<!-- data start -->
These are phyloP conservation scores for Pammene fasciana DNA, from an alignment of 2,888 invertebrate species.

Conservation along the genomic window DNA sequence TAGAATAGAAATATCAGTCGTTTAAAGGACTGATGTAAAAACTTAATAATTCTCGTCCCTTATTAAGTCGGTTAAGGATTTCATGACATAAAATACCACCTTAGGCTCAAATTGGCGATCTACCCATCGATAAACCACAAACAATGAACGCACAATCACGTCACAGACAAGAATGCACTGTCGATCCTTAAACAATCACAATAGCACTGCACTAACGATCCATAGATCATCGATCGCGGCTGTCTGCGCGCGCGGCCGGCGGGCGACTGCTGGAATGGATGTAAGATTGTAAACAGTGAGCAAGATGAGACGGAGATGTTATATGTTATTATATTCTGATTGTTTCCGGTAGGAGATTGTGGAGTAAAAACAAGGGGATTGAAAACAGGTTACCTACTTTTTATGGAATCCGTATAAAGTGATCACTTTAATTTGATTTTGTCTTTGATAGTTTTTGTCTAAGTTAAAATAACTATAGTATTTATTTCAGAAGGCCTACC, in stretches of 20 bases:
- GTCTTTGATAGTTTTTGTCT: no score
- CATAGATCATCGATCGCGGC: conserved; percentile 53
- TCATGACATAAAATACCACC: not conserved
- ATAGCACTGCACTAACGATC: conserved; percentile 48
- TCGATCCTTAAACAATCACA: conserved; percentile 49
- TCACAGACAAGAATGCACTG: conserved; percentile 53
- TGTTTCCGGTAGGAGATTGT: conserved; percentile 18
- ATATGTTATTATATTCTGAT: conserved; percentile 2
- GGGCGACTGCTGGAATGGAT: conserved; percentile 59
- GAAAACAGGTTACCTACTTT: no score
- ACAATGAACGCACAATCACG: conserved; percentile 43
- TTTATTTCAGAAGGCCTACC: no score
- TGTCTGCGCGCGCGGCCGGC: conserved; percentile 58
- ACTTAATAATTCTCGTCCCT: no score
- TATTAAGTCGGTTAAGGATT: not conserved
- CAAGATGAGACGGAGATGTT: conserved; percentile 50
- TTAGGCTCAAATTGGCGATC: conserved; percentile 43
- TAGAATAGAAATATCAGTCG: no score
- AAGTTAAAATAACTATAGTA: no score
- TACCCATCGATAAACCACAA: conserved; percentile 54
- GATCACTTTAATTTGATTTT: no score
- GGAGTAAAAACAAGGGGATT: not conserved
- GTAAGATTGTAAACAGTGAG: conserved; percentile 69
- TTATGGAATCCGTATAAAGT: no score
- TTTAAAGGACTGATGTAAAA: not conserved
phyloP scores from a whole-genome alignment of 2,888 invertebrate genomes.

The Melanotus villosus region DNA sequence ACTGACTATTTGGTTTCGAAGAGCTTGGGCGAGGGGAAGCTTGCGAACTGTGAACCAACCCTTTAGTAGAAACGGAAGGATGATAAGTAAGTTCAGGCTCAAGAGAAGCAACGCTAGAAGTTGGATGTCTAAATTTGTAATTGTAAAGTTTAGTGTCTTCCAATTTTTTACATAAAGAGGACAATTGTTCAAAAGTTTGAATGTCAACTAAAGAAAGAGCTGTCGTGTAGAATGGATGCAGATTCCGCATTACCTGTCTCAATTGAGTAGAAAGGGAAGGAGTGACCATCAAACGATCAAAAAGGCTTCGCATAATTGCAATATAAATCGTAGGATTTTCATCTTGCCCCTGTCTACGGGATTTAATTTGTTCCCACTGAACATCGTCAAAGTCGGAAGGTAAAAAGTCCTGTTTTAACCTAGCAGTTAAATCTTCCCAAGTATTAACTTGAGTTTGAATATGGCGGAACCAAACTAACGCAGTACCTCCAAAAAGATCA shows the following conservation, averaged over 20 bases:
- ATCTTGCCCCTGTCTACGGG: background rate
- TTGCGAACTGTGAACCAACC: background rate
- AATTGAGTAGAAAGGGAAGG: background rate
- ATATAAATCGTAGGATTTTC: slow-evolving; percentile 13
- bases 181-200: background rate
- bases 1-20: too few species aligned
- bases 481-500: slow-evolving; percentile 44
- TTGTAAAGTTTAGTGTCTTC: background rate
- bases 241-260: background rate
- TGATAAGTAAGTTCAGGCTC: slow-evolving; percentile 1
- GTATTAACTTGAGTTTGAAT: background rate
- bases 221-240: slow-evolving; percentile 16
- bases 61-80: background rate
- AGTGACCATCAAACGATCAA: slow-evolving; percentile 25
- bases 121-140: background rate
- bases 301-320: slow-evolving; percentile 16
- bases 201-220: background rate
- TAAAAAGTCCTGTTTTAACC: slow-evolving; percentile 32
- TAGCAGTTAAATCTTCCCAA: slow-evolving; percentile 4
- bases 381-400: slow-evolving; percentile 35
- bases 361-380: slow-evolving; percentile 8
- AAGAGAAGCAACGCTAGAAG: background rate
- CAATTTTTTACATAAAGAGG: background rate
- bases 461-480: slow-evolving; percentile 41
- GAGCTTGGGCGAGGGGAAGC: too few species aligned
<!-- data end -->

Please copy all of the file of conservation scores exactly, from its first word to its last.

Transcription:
These are phyloP conservation scores for Pammene fasciana DNA, from an alignment of 2,888 invertebrate species.

Conservation along the genomic window DNA sequence TAGAATAGAAATATCAGTCGTTTAAAGGACTGATGTAAAAACTTAATAATTCTCGTCCCTTATTAAGTCGGTTAAGGATTTCATGACATAAAATACCACCTTAGGCTCAAATTGGCGATCTACCCATCGATAAACCACAAACAATGAACGCACAATCACGTCACAGACAAGAATGCACTGTCGATCCTTAAACAATCACAATAGCACTGCACTAACGATCCATAGATCATCGATCGCGGCTGTCTGCGCGCGCGGCCGGCGGGCGACTGCTGGAATGGATGTAAGATTGTAAACAGTGAGCAAGATGAGACGGAGATGTTATATGTTATTATATTCTGATTGTTTCCGGTAGGAGATTGTGGAGTAAAAACAAGGGGATTGAAAACAGGTTACCTACTTTTTATGGAATCCGTATAAAGTGATCACTTTAATTTGATTTTGTCTTTGATAGTTTTTGTCTAAGTTAAAATAACTATAGTATTTATTTCAGAAGGCCTACC, in stretches of 20 bases:
- GTCTTTGATAGTTTTTGTCT: no score
- CATAGATCATCGATCGCGGC: conserved; percentile 53
- TCATGACATAAAATACCACC: not conserved
- ATAGCACTGCACTAACGATC: conserved; percentile 48
- TCGATCCTTAAACAATCACA: conserved; percentile 49
- TCACAGACAAGAATGCACTG: conserved; percentile 53
- TGTTTCCGGTAGGAGATTGT: conserved; percentile 18
- ATATGTTATTATATTCTGAT: conserved; percentile 2
- GGGCGACTGCTGGAATGGAT: conserved; percentile 59
- GAAAACAGGTTACCTACTTT: no score
- ACAATGAACGCACAATCACG: conserved; percentile 43
- TTTATTTCAGAAGGCCTACC: no score
- TGTCTGCGCGCGCGGCCGGC: conserved; percentile 58
- ACTTAATAATTCTCGTCCCT: no score
- TATTAAGTCGGTTAAGGATT: not conserved
- CAAGATGAGACGGAGATGTT: conserved; percentile 50
- TTAGGCTCAAATTGGCGATC: conserved; percentile 43
- TAGAATAGAAATATCAGTCG: no score
- AAGTTAAAATAACTATAGTA: no score
- TACCCATCGATAAACCACAA: conserved; percentile 54
- GATCACTTTAATTTGATTTT: no score
- GGAGTAAAAACAAGGGGATT: not conserved
- GTAAGATTGTAAACAGTGAG: conserved; percentile 69
- TTATGGAATCCGTATAAAGT: no score
- TTTAAAGGACTGATGTAAAA: not conserved
phyloP scores from a whole-genome alignment of 2,888 invertebrate genomes.

The Melanotus villosus region DNA sequence ACTGACTATTTGGTTTCGAAGAGCTTGGGCGAGGGGAAGCTTGCGAACTGTGAACCAACCCTTTAGTAGAAACGGAAGGATGATAAGTAAGTTCAGGCTCAAGAGAAGCAACGCTAGAAGTTGGATGTCTAAATTTGTAATTGTAAAGTTTAGTGTCTTCCAATTTTTTACATAAAGAGGACAATTGTTCAAAAGTTTGAATGTCAACTAAAGAAAGAGCTGTCGTGTAGAATGGATGCAGATTCCGCATTACCTGTCTCAATTGAGTAGAAAGGGAAGGAGTGACCATCAAACGATCAAAAAGGCTTCGCATAATTGCAATATAAATCGTAGGATTTTCATCTTGCCCCTGTCTACGGGATTTAATTTGTTCCCACTGAACATCGTCAAAGTCGGAAGGTAAAAAGTCCTGTTTTAACCTAGCAGTTAAATCTTCCCAAGTATTAACTTGAGTTTGAATATGGCGGAACCAAACTAACGCAGTACCTCCAAAAAGATCA shows the following conservation, averaged over 20 bases:
- ATCTTGCCCCTGTCTACGGG: background rate
- TTGCGAACTGTGAACCAACC: background rate
- AATTGAGTAGAAAGGGAAGG: background rate
- ATATAAATCGTAGGATTTTC: slow-evolving; percentile 13
- bases 181-200: background rate
- bases 1-20: too few species aligned
- bases 481-500: slow-evolving; percentile 44
- TTGTAAAGTTTAGTGTCTTC: background rate
- bases 241-260: background rate
- TGATAAGTAAGTTCAGGCTC: slow-evolving; percentile 1
- GTATTAACTTGAGTTTGAAT: background rate
- bases 221-240: slow-evolving; percentile 16
- bases 61-80: background rate
- AGTGACCATCAAACGATCAA: slow-evolving; percentile 25
- bases 121-140: background rate
- bases 301-320: slow-evolving; percentile 16
- bases 201-220: background rate
- TAAAAAGTCCTGTTTTAACC: slow-evolving; percentile 32
- TAGCAGTTAAATCTTCCCAA: slow-evolving; percentile 4
- bases 381-400: slow-evolving; percentile 35
- bases 361-380: slow-evolving; percentile 8
- AAGAGAAGCAACGCTAGAAG: background rate
- CAATTTTTTACATAAAGAGG: background rate
- bases 461-480: slow-evolving; percentile 41
- GAGCTTGGGCGAGGGGAAGC: too few species aligned